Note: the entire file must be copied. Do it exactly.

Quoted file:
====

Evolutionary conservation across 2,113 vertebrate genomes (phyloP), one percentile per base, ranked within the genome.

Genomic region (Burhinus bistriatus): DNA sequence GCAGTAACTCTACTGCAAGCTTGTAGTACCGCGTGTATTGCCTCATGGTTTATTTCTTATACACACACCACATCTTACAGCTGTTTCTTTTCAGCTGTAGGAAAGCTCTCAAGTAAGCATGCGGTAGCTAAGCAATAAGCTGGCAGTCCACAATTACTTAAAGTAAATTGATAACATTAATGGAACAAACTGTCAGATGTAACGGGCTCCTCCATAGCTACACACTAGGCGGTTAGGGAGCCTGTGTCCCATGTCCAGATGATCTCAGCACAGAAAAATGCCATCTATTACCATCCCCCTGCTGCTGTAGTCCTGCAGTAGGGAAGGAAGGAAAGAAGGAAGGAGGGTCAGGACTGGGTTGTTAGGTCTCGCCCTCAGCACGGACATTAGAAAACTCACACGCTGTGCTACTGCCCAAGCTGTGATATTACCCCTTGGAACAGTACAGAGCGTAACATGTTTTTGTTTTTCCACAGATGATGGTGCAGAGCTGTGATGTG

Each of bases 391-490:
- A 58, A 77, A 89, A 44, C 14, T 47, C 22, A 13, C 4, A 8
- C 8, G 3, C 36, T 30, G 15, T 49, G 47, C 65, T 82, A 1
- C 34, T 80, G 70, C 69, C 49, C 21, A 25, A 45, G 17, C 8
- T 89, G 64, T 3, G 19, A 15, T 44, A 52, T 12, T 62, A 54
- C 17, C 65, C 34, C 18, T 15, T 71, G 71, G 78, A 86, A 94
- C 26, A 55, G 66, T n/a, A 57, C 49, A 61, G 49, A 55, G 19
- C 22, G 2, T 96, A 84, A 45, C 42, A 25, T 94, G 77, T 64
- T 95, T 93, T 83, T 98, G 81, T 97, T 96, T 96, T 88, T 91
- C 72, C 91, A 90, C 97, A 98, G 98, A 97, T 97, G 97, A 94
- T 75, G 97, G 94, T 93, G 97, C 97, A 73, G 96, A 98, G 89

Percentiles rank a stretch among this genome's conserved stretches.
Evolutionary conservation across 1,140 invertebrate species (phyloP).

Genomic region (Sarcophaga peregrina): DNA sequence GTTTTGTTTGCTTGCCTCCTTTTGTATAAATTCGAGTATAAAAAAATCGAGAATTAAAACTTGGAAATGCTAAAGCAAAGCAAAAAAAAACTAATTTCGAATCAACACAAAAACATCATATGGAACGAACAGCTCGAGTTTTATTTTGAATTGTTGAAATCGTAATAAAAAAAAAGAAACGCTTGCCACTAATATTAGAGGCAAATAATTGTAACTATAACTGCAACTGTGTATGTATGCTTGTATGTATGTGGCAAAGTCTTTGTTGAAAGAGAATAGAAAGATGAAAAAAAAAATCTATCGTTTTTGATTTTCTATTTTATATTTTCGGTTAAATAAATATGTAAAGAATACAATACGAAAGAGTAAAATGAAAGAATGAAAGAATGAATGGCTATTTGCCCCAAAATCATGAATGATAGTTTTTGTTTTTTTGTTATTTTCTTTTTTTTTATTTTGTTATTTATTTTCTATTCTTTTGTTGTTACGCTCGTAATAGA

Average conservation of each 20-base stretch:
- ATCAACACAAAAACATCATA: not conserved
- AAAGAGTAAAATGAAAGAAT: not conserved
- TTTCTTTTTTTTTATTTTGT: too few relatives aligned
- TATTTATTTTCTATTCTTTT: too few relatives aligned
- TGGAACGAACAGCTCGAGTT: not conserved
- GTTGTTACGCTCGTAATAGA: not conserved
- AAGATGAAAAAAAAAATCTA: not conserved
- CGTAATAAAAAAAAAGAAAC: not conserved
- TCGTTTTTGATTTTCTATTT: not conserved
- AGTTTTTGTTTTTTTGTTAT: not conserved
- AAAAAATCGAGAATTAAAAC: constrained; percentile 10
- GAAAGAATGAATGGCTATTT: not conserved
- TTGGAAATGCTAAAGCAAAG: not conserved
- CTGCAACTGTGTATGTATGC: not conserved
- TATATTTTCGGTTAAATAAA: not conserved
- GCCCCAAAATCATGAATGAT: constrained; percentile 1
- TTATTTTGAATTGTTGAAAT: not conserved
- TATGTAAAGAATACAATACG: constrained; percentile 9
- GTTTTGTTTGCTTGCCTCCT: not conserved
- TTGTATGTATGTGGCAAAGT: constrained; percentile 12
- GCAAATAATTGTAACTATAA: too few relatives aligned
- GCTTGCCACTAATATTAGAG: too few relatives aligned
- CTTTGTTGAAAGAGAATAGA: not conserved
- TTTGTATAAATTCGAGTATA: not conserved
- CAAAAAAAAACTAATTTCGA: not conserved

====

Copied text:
Evolutionary conservation across 2,113 vertebrate genomes (phyloP), one percentile per base, ranked within the genome.

Genomic region (Burhinus bistriatus): DNA sequence GCAGTAACTCTACTGCAAGCTTGTAGTACCGCGTGTATTGCCTCATGGTTTATTTCTTATACACACACCACATCTTACAGCTGTTTCTTTTCAGCTGTAGGAAAGCTCTCAAGTAAGCATGCGGTAGCTAAGCAATAAGCTGGCAGTCCACAATTACTTAAAGTAAATTGATAACATTAATGGAACAAACTGTCAGATGTAACGGGCTCCTCCATAGCTACACACTAGGCGGTTAGGGAGCCTGTGTCCCATGTCCAGATGATCTCAGCACAGAAAAATGCCATCTATTACCATCCCCCTGCTGCTGTAGTCCTGCAGTAGGGAAGGAAGGAAAGAAGGAAGGAGGGTCAGGACTGGGTTGTTAGGTCTCGCCCTCAGCACGGACATTAGAAAACTCACACGCTGTGCTACTGCCCAAGCTGTGATATTACCCCTTGGAACAGTACAGAGCGTAACATGTTTTTGTTTTTCCACAGATGATGGTGCAGAGCTGTGATGTG

Each of bases 391-490:
- A 58, A 77, A 89, A 44, C 14, T 47, C 22, A 13, C 4, A 8
- C 8, G 3, C 36, T 30, G 15, T 49, G 47, C 65, T 82, A 1
- C 34, T 80, G 70, C 69, C 49, C 21, A 25, A 45, G 17, C 8
- T 89, G 64, T 3, G 19, A 15, T 44, A 52, T 12, T 62, A 54
- C 17, C 65, C 34, C 18, T 15, T 71, G 71, G 78, A 86, A 94
- C 26, A 55, G 66, T n/a, A 57, C 49, A 61, G 49, A 55, G 19
- C 22, G 2, T 96, A 84, A 45, C 42, A 25, T 94, G 77, T 64
- T 95, T 93, T 83, T 98, G 81, T 97, T 96, T 96, T 88, T 91
- C 72, C 91, A 90, C 97, A 98, G 98, A 97, T 97, G 97, A 94
- T 75, G 97, G 94, T 93, G 97, C 97, A 73, G 96, A 98, G 89

Percentiles rank a stretch among this genome's conserved stretches.
Evolutionary conservation across 1,140 invertebrate species (phyloP).

Genomic region (Sarcophaga peregrina): DNA sequence GTTTTGTTTGCTTGCCTCCTTTTGTATAAATTCGAGTATAAAAAAATCGAGAATTAAAACTTGGAAATGCTAAAGCAAAGCAAAAAAAAACTAATTTCGAATCAACACAAAAACATCATATGGAACGAACAGCTCGAGTTTTATTTTGAATTGTTGAAATCGTAATAAAAAAAAAGAAACGCTTGCCACTAATATTAGAGGCAAATAATTGTAACTATAACTGCAACTGTGTATGTATGCTTGTATGTATGTGGCAAAGTCTTTGTTGAAAGAGAATAGAAAGATGAAAAAAAAAATCTATCGTTTTTGATTTTCTATTTTATATTTTCGGTTAAATAAATATGTAAAGAATACAATACGAAAGAGTAAAATGAAAGAATGAAAGAATGAATGGCTATTTGCCCCAAAATCATGAATGATAGTTTTTGTTTTTTTGTTATTTTCTTTTTTTTTATTTTGTTATTTATTTTCTATTCTTTTGTTGTTACGCTCGTAATAGA

Average conservation of each 20-base stretch:
- ATCAACACAAAAACATCATA: not conserved
- AAAGAGTAAAATGAAAGAAT: not conserved
- TTTCTTTTTTTTTATTTTGT: too few relatives aligned
- TATTTATTTTCTATTCTTTT: too few relatives aligned
- TGGAACGAACAGCTCGAGTT: not conserved
- GTTGTTACGCTCGTAATAGA: not conserved
- AAGATGAAAAAAAAAATCTA: not conserved
- CGTAATAAAAAAAAAGAAAC: not conserved
- TCGTTTTTGATTTTCTATTT: not conserved
- AGTTTTTGTTTTTTTGTTAT: not conserved
- AAAAAATCGAGAATTAAAAC: constrained; percentile 10
- GAAAGAATGAATGGCTATTT: not conserved
- TTGGAAATGCTAAAGCAAAG: not conserved
- CTGCAACTGTGTATGTATGC: not conserved
- TATATTTTCGGTTAAATAAA: not conserved
- GCCCCAAAATCATGAATGAT: constrained; percentile 1
- TTATTTTGAATTGTTGAAAT: not conserved
- TATGTAAAGAATACAATACG: constrained; percentile 9
- GTTTTGTTTGCTTGCCTCCT: not conserved
- TTGTATGTATGTGGCAAAGT: constrained; percentile 12
- GCAAATAATTGTAACTATAA: too few relatives aligned
- GCTTGCCACTAATATTAGAG: too few relatives aligned
- CTTTGTTGAAAGAGAATAGA: not conserved
- TTTGTATAAATTCGAGTATA: not conserved
- CAAAAAAAAACTAATTTCGA: not conserved